Incredible Northern Lights Photos Show U.S. Skies Glowing After Solar Storm

Northern lights were pictured across upper U.S. regions on Thursday morning after a solar eruption caused a strong geomagnetic storm.

The famous shimmering lights, also called auroras, were photographed in states such as North and South Dakota, Montana, and Washington.

Space weather experts had predicted increased auroral activity earlier this week after solar flares and accompanying coronal mass ejections (CMEs)—vast clouds of plasma—were ejected from the sun towards our planet.

The U.S. National Oceanic and Atmospheric Administration's Space Weather Prediction Center (SWPC) issued a G3 "strong" geomagnetic storm alert on Tuesday. G3 is in the middle of the G-scale which describes the severity of geomagnetic storms from 1 to 5, with 5 being extreme.

On Tuesday, the SWPC noted the storm could potentially cause irregularities in power system voltages, increase the amount of atmospheric drag on low-Earth orbit satellites, and cause some GPS navigation problems—though is also said the impacts on electronics from G3-level geomagnetic storms "generally remain small."

As of around 6:45 a.m. ET on Thursday morning, it was unclear whether any electrical issues had occurred. SWPC data showed the storm had reached a maximum of G1 up to that point.

Still, this was strong enough to cause some spectacular sights for skywatchers.

The below photographs were taken by Montana resident Kylan Jensen and shared with Newsweek in the early hours of Thursday morning.

In Focus

Northern Lights 30/31st March

The Northern Lights can be particularly active during geomagnetic storms.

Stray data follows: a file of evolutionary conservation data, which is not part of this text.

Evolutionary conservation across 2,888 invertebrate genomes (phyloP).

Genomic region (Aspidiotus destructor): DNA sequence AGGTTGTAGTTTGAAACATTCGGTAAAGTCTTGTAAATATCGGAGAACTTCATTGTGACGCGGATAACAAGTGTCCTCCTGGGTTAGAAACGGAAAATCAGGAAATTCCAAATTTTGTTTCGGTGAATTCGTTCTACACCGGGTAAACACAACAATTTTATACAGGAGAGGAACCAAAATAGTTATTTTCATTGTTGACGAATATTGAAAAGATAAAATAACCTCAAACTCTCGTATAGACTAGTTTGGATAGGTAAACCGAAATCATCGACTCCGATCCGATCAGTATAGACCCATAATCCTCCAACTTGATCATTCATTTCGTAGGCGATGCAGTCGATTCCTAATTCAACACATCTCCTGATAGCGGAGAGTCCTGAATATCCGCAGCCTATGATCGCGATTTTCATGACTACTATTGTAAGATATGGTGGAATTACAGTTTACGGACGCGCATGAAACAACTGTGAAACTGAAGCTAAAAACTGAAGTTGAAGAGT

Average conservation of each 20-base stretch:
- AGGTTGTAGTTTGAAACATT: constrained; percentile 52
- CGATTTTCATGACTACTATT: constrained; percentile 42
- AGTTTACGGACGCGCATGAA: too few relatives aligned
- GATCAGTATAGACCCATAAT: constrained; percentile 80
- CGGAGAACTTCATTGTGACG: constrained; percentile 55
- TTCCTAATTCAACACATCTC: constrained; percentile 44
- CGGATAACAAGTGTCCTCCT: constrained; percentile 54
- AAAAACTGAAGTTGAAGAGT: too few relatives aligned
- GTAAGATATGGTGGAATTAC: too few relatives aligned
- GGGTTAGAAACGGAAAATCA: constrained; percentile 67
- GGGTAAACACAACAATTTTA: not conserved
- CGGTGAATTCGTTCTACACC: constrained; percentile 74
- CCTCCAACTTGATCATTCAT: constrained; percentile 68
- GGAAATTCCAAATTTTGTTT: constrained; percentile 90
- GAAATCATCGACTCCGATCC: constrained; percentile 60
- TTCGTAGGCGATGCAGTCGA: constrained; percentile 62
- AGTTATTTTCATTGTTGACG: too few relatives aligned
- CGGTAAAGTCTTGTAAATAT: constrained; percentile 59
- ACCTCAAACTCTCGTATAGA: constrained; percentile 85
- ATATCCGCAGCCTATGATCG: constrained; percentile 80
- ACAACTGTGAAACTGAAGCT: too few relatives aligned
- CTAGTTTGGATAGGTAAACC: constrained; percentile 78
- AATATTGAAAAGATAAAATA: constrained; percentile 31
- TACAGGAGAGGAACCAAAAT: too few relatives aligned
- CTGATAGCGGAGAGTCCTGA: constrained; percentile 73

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"I'd say I probably see them a few times a year," said Jensen, who stayed up to observe Thursday morning's lights after hearing about them from a local weather station.

"They were beautiful. I've never seen them reach so high in the sky before! Usually you see them across the horizon, but these went way farther than I expected! Totally worth losing sleep over!"

Jensen first noticed the lights at around 9:50 p.m. MST on Wednesday and said they were still going at 4:00 a.m. the following morning, though not as bright.

The following image was posted to Twitter by atmospheric and environmental science researcher Lexy Elizalde, taken in South Dakota.

Northern Lights 30/31st March
A photo of the Northern Lights over South Dakota, shimmering in green and red. The lights were strengthened this week by a geomagnetic storm. Lexy Elizalde

"I literally can't believe this happened tonight," Elizalde tweeted. "Eight meteorology students, three mechanical engineering students, two journalists, and one meteorologist all watching the northern lights together. This went way better than imagined. So, so happy."

Other examples can be seen below.

Even though auroras are best seen at night, they are caused by the sun. The reason they occur is due to the interaction between solar particles and gases in the Earth's atmosphere.

When solar particles are directed towards Earth, some of them are directed towards the Earth's north and south poles by our planet's magnetic field. The particles, concentrated in these areas, excite the atmospheric gases which causes the beautiful colors associated with the auroras.

Since geomagnetic storms are caused by disturbances to Earth's magnetic field and clouds of solar particles, auroras occur closer to the equator than they normally would. If an extreme geomagnetic storm were to occur, northern lights could potentially be seen in U.S. states as low as Florida and Texas.